Wednesday, May 7, 2014

The 52 Percent - On Race in Children's Books

In 2006, 27 percent of students in Massachusetts identified as being Black, Hispanic, Asian, or Native American. In Nevada, this number was 56 percent. And by 2021, the National Center predicts 52 percent of all students in the United States of America will come from backgrounds other than white. It is clear we live in a culturally diverse world. Books tell us about the world. So books should be diverse, too. Right?
Unfortunately, this isn't true. Last month, The New York Times exposed a staggering fact: of the 2,300 children's books published in 2013, a grand total of 93 books featured black people. 

The Lonely Typewriter by Peter Ackerman. Illustrations by Max Dalton

You're probably familiar with The Clark Doll Experiment, conducted in 1939. In the experiment, Dr. Kenneth Clark and his wife asked black children to choose to play with a black doll or a white doll, and the children consistently chose the white doll, remarking it was "prettier." In 2005, the experiment was repeated by Kiri Davis. Her results? A staggering 71 percent of black children preferred the white doll. These are children who are now teenagers and young adults.
These findings are more than just numbers. These findings tell us about what author Christopher Myers called "the apartheid of children's literature." Books are the prime way in which children learn: to read, to see the world, to make assessments. But if only 93 books feature people who look like 52 percent of them, children will start to see other races as more desirable. They'll feel isolated. Most importantly, what these findings tell us that we need to support diversity in books from the beginning. We need to support the 52 percent.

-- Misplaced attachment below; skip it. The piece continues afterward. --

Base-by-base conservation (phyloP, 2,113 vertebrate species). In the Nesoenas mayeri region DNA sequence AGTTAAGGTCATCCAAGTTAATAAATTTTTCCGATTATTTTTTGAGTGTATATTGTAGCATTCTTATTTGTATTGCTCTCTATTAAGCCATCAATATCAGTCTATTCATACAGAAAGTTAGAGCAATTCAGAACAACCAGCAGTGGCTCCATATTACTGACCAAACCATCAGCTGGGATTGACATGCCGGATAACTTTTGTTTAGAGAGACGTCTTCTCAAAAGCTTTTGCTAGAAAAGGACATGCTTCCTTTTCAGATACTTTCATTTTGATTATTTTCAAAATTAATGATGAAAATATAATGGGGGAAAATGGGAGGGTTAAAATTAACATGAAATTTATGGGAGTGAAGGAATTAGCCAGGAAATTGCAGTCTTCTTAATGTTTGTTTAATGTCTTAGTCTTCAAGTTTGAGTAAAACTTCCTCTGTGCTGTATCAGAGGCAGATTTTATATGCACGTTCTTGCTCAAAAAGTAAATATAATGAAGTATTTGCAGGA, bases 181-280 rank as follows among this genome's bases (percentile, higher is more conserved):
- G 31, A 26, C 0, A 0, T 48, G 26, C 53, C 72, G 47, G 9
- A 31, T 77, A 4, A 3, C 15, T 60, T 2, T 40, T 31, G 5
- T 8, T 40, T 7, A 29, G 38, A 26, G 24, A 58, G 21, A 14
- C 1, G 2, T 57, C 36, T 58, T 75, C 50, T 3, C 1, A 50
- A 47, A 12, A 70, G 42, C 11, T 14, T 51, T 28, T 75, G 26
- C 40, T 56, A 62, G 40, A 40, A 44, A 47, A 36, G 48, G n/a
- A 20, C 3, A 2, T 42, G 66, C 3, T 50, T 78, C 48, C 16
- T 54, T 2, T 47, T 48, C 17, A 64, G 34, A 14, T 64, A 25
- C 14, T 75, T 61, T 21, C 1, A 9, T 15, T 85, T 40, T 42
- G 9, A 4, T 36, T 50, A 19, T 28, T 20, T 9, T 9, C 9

At Godine, we strongly believe in our mission of providing books that matter for people who care. And we believe we do just that. We are proud to publish children's books that feature people of all races. We want to live in a world in which little girls don't see a "prettier doll."
 Starting your children early with books featuring other races is important. It creates a world in which everyone feels comfortable, included, and equally pretty. That's one of the reasons we love Peter Ackerman and Max Dalton's The Lonely Phone Booth so much. 
Above illustrations from The Lonely Phone Booth

The Lonely Phone Booth tells the tale of a very lonely phone booth in New York City, and it accurately represents New York City. We love all the different kinds of people: young, old, black, white, Hispanic, bearded, shaven. We are proud to represent the world how it is: diverse!
The Lonely Typewriter, coming out this season, also features people of all ethnicities. The book follows the protagonist named Pablo, who uses a typewriter and learns all about how books were once made. Pablo's blended family gives readers a better take on what America looks like.

From The Lonely Typewriter

We're a small publisher in Boston. But we believe that with our children's books featuring diversity, we're able to create tomorrow's better world. If you're looking for book suggestions about people of color, check out the Twitter hashtag #colormyshelf. At Godine, we publish books that matter for people who care. Yup, even that 52 percent of people.

To learn more about The Lonely Phone Booth, click here.
To learn more about The Lonely Typewriter, click here.
- Erinn Pascal, Intern

No comments:

Post a Comment